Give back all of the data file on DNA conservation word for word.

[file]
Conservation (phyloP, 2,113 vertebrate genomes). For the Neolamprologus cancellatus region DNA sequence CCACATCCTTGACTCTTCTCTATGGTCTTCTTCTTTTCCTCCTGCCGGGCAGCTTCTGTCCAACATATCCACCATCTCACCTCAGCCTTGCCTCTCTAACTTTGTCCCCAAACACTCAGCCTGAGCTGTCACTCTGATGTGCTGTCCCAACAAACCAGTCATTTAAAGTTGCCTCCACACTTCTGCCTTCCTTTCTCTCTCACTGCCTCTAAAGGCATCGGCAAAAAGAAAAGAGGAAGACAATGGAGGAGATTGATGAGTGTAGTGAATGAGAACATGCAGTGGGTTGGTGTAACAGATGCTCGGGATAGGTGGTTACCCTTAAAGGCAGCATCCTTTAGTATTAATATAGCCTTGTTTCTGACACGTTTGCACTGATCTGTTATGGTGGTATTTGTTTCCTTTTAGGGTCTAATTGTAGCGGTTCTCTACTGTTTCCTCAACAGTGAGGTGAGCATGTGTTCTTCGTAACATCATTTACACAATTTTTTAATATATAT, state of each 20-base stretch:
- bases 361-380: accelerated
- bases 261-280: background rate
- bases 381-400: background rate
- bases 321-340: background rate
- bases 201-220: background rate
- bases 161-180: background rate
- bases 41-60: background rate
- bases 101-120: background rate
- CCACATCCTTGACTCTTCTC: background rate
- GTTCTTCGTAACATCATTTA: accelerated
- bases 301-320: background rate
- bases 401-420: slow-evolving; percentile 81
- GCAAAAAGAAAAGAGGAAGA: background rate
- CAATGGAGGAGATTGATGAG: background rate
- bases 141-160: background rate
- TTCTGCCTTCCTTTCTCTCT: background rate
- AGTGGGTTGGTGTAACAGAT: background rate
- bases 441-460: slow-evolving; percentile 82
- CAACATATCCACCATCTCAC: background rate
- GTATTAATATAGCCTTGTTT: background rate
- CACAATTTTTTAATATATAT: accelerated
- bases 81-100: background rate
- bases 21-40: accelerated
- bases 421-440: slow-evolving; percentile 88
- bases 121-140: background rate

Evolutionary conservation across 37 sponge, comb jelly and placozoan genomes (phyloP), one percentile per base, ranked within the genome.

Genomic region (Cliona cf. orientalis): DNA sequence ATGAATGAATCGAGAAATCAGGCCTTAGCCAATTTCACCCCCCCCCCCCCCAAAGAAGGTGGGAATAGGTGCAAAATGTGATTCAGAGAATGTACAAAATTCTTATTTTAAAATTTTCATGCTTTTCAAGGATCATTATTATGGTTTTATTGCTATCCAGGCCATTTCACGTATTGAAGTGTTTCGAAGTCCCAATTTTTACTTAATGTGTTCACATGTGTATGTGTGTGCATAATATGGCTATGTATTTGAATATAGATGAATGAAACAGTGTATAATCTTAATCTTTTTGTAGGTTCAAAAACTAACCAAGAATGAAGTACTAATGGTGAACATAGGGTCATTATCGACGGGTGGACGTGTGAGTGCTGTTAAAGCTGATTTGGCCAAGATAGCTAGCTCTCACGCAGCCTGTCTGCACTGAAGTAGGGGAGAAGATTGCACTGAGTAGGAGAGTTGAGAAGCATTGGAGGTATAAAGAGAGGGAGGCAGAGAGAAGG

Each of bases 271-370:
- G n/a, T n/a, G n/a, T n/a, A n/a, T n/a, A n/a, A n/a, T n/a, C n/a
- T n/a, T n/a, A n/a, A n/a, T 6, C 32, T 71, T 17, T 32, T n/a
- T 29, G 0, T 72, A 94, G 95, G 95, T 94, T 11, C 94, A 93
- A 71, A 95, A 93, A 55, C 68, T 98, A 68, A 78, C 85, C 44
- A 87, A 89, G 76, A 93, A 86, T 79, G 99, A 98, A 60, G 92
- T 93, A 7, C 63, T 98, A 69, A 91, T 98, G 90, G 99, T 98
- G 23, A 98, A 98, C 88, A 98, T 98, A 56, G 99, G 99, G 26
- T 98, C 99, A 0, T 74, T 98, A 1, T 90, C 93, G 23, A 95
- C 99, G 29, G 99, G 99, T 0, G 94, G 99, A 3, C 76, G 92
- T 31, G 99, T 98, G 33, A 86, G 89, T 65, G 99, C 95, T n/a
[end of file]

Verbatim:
Conservation (phyloP, 2,113 vertebrate genomes). For the Neolamprologus cancellatus region DNA sequence CCACATCCTTGACTCTTCTCTATGGTCTTCTTCTTTTCCTCCTGCCGGGCAGCTTCTGTCCAACATATCCACCATCTCACCTCAGCCTTGCCTCTCTAACTTTGTCCCCAAACACTCAGCCTGAGCTGTCACTCTGATGTGCTGTCCCAACAAACCAGTCATTTAAAGTTGCCTCCACACTTCTGCCTTCCTTTCTCTCTCACTGCCTCTAAAGGCATCGGCAAAAAGAAAAGAGGAAGACAATGGAGGAGATTGATGAGTGTAGTGAATGAGAACATGCAGTGGGTTGGTGTAACAGATGCTCGGGATAGGTGGTTACCCTTAAAGGCAGCATCCTTTAGTATTAATATAGCCTTGTTTCTGACACGTTTGCACTGATCTGTTATGGTGGTATTTGTTTCCTTTTAGGGTCTAATTGTAGCGGTTCTCTACTGTTTCCTCAACAGTGAGGTGAGCATGTGTTCTTCGTAACATCATTTACACAATTTTTTAATATATAT, state of each 20-base stretch:
- bases 361-380: accelerated
- bases 261-280: background rate
- bases 381-400: background rate
- bases 321-340: background rate
- bases 201-220: background rate
- bases 161-180: background rate
- bases 41-60: background rate
- bases 101-120: background rate
- CCACATCCTTGACTCTTCTC: background rate
- GTTCTTCGTAACATCATTTA: accelerated
- bases 301-320: background rate
- bases 401-420: slow-evolving; percentile 81
- GCAAAAAGAAAAGAGGAAGA: background rate
- CAATGGAGGAGATTGATGAG: background rate
- bases 141-160: background rate
- TTCTGCCTTCCTTTCTCTCT: background rate
- AGTGGGTTGGTGTAACAGAT: background rate
- bases 441-460: slow-evolving; percentile 82
- CAACATATCCACCATCTCAC: background rate
- GTATTAATATAGCCTTGTTT: background rate
- CACAATTTTTTAATATATAT: accelerated
- bases 81-100: background rate
- bases 21-40: accelerated
- bases 421-440: slow-evolving; percentile 88
- bases 121-140: background rate

Evolutionary conservation across 37 sponge, comb jelly and placozoan genomes (phyloP), one percentile per base, ranked within the genome.

Genomic region (Cliona cf. orientalis): DNA sequence ATGAATGAATCGAGAAATCAGGCCTTAGCCAATTTCACCCCCCCCCCCCCCAAAGAAGGTGGGAATAGGTGCAAAATGTGATTCAGAGAATGTACAAAATTCTTATTTTAAAATTTTCATGCTTTTCAAGGATCATTATTATGGTTTTATTGCTATCCAGGCCATTTCACGTATTGAAGTGTTTCGAAGTCCCAATTTTTACTTAATGTGTTCACATGTGTATGTGTGTGCATAATATGGCTATGTATTTGAATATAGATGAATGAAACAGTGTATAATCTTAATCTTTTTGTAGGTTCAAAAACTAACCAAGAATGAAGTACTAATGGTGAACATAGGGTCATTATCGACGGGTGGACGTGTGAGTGCTGTTAAAGCTGATTTGGCCAAGATAGCTAGCTCTCACGCAGCCTGTCTGCACTGAAGTAGGGGAGAAGATTGCACTGAGTAGGAGAGTTGAGAAGCATTGGAGGTATAAAGAGAGGGAGGCAGAGAGAAGG

Each of bases 271-370:
- G n/a, T n/a, G n/a, T n/a, A n/a, T n/a, A n/a, A n/a, T n/a, C n/a
- T n/a, T n/a, A n/a, A n/a, T 6, C 32, T 71, T 17, T 32, T n/a
- T 29, G 0, T 72, A 94, G 95, G 95, T 94, T 11, C 94, A 93
- A 71, A 95, A 93, A 55, C 68, T 98, A 68, A 78, C 85, C 44
- A 87, A 89, G 76, A 93, A 86, T 79, G 99, A 98, A 60, G 92
- T 93, A 7, C 63, T 98, A 69, A 91, T 98, G 90, G 99, T 98
- G 23, A 98, A 98, C 88, A 98, T 98, A 56, G 99, G 99, G 26
- T 98, C 99, A 0, T 74, T 98, A 1, T 90, C 93, G 23, A 95
- C 99, G 29, G 99, G 99, T 0, G 94, G 99, A 3, C 76, G 92
- T 31, G 99, T 98, G 33, A 86, G 89, T 65, G 99, C 95, T n/a